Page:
the investigation process to produce a different style of investigation
for different types of allegations, some of which may be able
to be done much quicker, some of which may require the full process
that he [Sir Philip Mawer] outlined.
39. He added that:
I want to establish that it is perfectly possible
for my office to do quick investigations, so that, when the Prime
Minister is considering whether to ask me to investigate, the
fact that it might take a long time is not an issue.
note the concerns expressed by Sir Gus O'Donnell over the effect
of a lengthy investigation on the operation of Government, and
recommend amending the Ministerial Code to empower the independent
adviser to carry out shorter investigations to establish the preliminary
facts of a case. This would strengthen public confidence and better
reflect the principle, expressed in the Ministerial Code, that
it is not for the Cabinet Secretary to enforce the Code.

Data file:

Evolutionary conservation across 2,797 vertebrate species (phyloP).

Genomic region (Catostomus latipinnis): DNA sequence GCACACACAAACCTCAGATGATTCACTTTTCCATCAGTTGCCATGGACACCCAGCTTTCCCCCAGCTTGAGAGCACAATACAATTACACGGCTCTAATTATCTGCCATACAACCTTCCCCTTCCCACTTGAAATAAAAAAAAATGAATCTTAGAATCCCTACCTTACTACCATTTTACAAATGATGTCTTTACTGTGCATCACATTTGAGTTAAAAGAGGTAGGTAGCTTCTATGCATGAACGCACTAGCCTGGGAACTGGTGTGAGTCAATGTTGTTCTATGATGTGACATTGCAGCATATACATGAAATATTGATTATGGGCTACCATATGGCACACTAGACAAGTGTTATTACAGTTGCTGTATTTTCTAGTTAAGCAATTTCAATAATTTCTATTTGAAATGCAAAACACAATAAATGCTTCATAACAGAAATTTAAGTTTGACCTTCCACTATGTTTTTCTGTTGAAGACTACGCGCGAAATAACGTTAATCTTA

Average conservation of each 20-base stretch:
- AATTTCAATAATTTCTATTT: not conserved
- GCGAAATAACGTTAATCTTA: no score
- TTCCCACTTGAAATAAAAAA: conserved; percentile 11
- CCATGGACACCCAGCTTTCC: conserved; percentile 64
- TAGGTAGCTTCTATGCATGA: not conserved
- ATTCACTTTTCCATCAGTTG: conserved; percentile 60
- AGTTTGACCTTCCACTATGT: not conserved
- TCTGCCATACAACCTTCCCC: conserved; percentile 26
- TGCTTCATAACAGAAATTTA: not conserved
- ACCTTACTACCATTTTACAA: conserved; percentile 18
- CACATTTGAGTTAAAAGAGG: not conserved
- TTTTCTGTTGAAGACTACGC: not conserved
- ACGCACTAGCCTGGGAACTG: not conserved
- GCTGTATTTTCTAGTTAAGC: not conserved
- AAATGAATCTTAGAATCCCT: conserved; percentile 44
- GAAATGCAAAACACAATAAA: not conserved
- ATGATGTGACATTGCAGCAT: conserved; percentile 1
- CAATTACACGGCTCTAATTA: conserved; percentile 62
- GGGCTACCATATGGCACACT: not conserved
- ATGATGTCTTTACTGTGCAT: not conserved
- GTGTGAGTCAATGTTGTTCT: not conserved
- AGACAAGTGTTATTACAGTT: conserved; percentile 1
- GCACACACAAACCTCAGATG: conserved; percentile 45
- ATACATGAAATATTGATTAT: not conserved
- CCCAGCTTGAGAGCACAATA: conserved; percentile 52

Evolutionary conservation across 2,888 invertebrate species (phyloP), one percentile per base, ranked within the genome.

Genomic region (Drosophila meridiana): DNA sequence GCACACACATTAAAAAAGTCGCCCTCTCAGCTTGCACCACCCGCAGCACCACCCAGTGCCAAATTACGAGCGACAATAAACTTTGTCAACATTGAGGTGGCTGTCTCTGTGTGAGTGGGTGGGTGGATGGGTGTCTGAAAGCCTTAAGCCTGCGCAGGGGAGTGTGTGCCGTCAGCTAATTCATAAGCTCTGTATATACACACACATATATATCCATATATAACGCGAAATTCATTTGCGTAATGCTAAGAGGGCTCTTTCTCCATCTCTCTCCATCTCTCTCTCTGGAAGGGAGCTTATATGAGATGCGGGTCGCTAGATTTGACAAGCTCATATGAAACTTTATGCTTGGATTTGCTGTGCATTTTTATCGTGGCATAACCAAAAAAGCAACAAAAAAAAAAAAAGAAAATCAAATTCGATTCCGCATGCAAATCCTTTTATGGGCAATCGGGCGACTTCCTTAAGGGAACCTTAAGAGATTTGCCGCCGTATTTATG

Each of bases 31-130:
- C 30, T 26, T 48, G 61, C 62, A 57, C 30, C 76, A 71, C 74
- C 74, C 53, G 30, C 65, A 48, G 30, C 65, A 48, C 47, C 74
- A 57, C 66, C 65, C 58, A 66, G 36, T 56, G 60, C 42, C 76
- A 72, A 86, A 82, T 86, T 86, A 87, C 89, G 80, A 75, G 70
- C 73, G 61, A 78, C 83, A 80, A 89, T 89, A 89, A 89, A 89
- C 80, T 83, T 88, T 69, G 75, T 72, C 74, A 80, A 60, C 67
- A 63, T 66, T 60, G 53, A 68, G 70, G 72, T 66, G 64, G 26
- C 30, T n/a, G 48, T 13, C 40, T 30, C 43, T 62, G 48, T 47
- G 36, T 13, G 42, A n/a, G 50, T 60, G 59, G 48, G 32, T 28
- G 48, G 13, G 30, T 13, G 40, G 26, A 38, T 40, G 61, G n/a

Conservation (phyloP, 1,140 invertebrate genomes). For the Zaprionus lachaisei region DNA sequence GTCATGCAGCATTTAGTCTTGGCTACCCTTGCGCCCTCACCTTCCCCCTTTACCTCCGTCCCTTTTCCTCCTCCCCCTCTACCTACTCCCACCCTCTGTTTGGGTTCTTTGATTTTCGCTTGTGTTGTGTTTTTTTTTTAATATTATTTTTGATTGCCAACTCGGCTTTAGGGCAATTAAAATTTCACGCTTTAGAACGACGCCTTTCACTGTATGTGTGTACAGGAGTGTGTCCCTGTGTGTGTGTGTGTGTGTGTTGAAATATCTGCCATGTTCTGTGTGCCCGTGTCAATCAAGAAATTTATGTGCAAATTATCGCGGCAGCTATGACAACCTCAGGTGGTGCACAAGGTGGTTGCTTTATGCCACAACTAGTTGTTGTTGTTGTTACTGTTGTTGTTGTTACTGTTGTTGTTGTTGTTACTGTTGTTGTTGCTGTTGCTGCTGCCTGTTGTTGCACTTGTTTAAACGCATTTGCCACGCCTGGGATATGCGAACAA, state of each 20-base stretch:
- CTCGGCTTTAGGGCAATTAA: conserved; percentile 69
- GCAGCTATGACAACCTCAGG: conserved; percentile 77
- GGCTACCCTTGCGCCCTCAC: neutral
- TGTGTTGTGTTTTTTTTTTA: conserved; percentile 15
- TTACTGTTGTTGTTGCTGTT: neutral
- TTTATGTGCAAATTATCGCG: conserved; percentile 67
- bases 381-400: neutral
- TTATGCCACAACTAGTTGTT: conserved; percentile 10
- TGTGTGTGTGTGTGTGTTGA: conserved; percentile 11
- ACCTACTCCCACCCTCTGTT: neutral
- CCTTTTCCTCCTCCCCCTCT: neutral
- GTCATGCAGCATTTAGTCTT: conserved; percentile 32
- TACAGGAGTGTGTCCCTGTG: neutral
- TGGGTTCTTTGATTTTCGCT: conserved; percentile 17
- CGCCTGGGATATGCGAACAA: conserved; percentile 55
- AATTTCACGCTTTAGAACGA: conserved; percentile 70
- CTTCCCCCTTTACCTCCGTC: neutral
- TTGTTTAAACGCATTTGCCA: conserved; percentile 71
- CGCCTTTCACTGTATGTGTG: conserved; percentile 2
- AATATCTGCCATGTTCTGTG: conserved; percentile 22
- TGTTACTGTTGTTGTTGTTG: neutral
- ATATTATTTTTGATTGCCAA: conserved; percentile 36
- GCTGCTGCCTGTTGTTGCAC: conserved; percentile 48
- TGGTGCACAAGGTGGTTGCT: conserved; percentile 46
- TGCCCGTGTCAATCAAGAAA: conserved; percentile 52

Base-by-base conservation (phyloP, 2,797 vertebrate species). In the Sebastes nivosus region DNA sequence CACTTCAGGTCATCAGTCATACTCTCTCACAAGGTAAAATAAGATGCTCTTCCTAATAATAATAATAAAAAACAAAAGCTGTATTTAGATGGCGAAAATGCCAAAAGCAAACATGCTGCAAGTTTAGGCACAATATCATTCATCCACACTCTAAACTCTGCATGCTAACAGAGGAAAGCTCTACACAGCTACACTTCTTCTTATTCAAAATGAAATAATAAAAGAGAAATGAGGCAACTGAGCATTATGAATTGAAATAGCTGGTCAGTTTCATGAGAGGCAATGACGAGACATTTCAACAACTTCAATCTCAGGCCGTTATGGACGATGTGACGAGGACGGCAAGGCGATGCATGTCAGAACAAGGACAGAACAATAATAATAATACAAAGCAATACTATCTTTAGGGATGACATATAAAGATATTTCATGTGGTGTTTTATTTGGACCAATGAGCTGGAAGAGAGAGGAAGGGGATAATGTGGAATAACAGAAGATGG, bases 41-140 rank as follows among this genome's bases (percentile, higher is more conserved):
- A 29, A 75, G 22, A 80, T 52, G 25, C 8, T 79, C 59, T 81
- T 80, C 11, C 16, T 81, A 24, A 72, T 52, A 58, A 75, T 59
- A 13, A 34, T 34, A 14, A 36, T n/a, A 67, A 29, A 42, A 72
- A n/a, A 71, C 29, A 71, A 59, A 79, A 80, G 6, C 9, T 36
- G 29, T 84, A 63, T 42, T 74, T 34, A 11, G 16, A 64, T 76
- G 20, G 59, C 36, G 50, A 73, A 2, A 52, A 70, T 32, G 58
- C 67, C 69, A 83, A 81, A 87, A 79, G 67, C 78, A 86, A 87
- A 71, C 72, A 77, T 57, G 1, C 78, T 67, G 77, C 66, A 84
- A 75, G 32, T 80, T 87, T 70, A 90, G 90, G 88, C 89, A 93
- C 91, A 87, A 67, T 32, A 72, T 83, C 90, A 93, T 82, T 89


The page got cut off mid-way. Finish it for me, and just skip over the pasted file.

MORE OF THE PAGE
Independently initiated investigations
41. Sir Alex Allan did not agree that his powers
should be extended to enable him to launch his own inquiries:
First of all, it is the Prime Minister who is accountable
for the conduct of his Ministers, so ultimately the buck stops
with him; it has to be his decision.
He added that there were "continually allegations
of breaches of the Ministerial Code, some of which are essentially
very small-scale and easily dealt with" so it would be "very
hard to say that any allegations of any breaches of the Ministerial
Code should automatically be referred" to him.
42. A point of comparison is the role of the Parliamentary
Commissioner for Standards. Since the creation of this role in
1995, its occupant has decided autonomously which complaints against
Members of Parliament to investigate, without a political filter
of the kind that applies to the independent adviser. Clearly,
an autonomous investigatory function would change the role and
resource requirements of the independent adviser, but the example
of the Parliamentary Commissioner suggests that it would be entirely
practicable. We also note that, with the creation of such a function,